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|Address:||58-59 Poland Street, London W1F 7NR|
|Tel:||020 7993 3251|
|Price: £52.00||Wine: £24.00||Champagne: £70.00|
|Opening Hours:||Mon-Sat 12N-2.30pm 5.30pm-10.30pm|
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If you've ever dreamed of opening your own restaurant, give up now. Jason Atherton has won. Social Eating House is just about perfect.
Granted, it's not fine dining – there are no tablecloths and there's an awful lot of covers. But as a lively, sexy, indulgent metropolitan restaurant, it is streets ahead of everywhere else.
There's a deep understanding of how to make food theatrical and fun. We shared jars of cod brandade and spiced aubergine – you have to pick the jars up to scrape out the very last bits of tasty goodness: they have been designed to be shared, talked about and fought over. With our ‘wild mushrooms on toast’, the mushrooms turned up in a clear plastic bag which was snipped open at the table (they’d been steaming in clarified butter) and the toast (which was smeared with fabulous cep paste) was served alongside in a little rack. For the immaculate raviolo of wild boar, one waiter brought the plate and another added dried hearts and kidneys from a large pepper grinder.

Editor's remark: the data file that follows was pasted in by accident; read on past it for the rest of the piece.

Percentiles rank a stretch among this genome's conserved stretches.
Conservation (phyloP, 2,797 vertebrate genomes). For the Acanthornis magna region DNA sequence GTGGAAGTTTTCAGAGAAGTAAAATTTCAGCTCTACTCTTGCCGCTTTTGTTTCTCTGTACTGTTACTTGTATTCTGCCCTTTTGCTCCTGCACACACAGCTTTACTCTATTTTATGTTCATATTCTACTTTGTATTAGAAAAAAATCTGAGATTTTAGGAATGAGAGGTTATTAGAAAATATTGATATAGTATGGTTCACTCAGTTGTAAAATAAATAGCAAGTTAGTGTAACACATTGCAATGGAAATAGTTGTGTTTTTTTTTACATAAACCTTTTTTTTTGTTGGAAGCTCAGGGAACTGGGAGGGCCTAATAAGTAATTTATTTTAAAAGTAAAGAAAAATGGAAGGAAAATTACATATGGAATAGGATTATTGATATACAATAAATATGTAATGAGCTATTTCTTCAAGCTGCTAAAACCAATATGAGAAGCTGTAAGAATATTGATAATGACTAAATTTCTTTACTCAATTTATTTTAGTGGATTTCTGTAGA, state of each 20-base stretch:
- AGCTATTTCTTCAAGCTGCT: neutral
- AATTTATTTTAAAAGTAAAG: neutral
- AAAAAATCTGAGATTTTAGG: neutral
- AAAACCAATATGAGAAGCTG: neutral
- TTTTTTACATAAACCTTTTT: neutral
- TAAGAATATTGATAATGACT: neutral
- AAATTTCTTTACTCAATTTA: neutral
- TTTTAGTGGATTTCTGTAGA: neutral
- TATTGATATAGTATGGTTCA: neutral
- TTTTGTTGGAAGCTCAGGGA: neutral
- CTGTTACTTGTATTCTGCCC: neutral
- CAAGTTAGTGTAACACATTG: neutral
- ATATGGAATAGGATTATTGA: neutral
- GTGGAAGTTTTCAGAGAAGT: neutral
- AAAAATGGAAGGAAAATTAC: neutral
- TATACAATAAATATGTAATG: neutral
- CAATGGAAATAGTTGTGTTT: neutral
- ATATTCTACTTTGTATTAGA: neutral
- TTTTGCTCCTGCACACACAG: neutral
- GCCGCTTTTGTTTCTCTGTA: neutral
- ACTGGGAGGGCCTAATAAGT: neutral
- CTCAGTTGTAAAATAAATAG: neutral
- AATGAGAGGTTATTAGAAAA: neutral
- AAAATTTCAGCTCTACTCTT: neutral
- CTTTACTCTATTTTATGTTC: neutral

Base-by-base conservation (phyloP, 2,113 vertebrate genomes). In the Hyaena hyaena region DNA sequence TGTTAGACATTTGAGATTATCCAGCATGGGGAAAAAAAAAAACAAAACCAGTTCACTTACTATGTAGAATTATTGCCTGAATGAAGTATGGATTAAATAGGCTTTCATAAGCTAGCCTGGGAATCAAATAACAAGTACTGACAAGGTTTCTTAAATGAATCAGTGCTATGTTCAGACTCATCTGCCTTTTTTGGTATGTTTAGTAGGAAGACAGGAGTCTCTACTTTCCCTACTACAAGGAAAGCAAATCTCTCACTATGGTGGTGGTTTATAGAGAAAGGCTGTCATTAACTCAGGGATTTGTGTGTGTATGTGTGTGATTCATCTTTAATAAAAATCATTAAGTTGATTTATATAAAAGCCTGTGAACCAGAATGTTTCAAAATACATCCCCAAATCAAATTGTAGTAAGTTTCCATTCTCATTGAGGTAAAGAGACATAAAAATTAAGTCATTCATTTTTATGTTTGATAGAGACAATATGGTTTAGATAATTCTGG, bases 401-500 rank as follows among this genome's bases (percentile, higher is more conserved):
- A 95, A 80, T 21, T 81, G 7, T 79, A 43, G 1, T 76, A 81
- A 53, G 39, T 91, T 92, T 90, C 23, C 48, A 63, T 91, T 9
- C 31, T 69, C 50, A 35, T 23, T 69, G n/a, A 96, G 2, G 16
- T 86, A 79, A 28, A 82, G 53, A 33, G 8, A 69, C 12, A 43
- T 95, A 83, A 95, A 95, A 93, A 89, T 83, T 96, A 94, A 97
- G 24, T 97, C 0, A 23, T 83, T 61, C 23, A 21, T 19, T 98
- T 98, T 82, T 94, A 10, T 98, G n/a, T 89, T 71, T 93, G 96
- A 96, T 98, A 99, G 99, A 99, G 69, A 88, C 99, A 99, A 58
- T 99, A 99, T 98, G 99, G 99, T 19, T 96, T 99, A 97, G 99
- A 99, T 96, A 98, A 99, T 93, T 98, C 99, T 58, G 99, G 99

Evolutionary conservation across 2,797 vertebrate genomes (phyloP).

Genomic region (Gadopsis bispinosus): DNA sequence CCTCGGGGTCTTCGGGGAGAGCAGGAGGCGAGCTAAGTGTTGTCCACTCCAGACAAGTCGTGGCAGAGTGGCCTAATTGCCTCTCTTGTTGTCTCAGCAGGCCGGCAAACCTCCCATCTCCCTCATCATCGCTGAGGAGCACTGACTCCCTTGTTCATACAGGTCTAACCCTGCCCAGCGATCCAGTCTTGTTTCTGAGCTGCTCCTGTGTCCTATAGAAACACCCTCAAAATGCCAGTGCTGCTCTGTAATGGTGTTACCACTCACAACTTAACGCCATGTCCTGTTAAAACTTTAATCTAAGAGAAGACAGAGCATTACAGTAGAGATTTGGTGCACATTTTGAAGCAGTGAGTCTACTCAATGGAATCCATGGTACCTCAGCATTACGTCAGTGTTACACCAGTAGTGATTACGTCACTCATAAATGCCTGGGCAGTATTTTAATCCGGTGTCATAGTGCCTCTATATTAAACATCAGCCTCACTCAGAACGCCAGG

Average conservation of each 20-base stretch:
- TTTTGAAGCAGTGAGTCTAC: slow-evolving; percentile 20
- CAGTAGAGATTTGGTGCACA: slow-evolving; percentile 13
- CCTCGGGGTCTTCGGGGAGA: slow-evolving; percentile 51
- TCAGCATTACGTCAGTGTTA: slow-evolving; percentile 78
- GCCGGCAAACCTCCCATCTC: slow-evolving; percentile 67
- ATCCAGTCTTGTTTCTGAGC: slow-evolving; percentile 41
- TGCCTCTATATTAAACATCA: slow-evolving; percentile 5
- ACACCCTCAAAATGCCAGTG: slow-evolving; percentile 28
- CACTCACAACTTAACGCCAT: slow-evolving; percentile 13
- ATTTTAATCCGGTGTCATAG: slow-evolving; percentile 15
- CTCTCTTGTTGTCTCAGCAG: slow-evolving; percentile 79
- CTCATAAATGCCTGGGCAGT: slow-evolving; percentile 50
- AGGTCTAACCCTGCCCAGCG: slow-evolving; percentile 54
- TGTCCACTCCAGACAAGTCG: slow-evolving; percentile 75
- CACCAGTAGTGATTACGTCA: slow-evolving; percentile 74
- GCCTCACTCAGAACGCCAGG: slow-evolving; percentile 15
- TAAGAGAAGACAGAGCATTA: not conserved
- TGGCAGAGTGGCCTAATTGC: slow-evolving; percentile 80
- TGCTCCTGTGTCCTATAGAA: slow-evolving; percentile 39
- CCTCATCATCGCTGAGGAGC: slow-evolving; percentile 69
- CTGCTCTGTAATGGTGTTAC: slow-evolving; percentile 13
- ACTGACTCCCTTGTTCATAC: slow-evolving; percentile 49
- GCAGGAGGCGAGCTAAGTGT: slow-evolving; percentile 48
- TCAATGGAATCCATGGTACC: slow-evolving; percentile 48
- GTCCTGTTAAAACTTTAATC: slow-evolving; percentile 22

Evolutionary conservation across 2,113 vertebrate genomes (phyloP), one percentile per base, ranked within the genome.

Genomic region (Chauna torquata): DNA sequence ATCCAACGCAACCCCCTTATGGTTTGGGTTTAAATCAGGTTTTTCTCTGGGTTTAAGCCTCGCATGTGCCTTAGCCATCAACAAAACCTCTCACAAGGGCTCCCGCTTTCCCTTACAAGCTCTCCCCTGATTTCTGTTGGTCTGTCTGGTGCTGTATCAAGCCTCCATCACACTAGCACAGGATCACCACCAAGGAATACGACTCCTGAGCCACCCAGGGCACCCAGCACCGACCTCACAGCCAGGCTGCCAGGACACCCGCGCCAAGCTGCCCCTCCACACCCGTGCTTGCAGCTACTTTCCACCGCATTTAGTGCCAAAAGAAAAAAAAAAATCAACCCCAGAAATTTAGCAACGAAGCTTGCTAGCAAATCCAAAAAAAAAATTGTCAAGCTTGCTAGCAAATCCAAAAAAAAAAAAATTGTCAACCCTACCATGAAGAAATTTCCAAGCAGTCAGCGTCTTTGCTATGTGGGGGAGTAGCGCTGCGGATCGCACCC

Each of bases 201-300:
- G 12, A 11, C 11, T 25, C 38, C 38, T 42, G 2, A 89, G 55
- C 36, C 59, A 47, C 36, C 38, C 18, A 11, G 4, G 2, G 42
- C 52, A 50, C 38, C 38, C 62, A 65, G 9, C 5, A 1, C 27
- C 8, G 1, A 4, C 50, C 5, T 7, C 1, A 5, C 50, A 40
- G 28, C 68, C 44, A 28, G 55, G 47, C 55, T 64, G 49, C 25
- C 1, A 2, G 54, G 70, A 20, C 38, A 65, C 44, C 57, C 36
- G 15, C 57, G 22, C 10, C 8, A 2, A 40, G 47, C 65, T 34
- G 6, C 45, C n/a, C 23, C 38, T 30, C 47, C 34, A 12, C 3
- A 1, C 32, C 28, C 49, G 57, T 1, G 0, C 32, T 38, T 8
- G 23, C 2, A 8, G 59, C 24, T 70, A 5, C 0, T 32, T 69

The menu is long without being tediously so, and every dish sounds appealing; most feature a lesser known ingredient or two, and a flavour combination you’ve not seen before. You could eat lunch here every day for a week and not be bored. And as with Little Social, the desserts are a highlight: as delicate and sophisticated as the best places in the capital.
Service wasn’t totally polished but that is because it was only their fifth night of opening. To have got the place to this level in such a short time is staggering. The calibre of the senior people on the floor was very high so I would bet that in a short space of time it will all be spot on.
Prices are high for this category of restaurant (a tenner a starter, a score for a main), but I’m not even sure any more what category this place belongs in. It certainly does not fit the Michelin spectrum that we’re all comfortable with. It’s too fun and informal to be recognised properly on the stars score.
In fact the informality is such that you wouldn’t take the in-laws here, unless they were fans of Ladyhawke and The XX (there’s a soundsystem), nor would it be right for a suited-and-booted business meeting (neither the room nor the food are sufficiently conservative). But for virtually every other possible reason to eat out, Social Eating House is unassailable. Except, of course, for the name: it’s rubbish.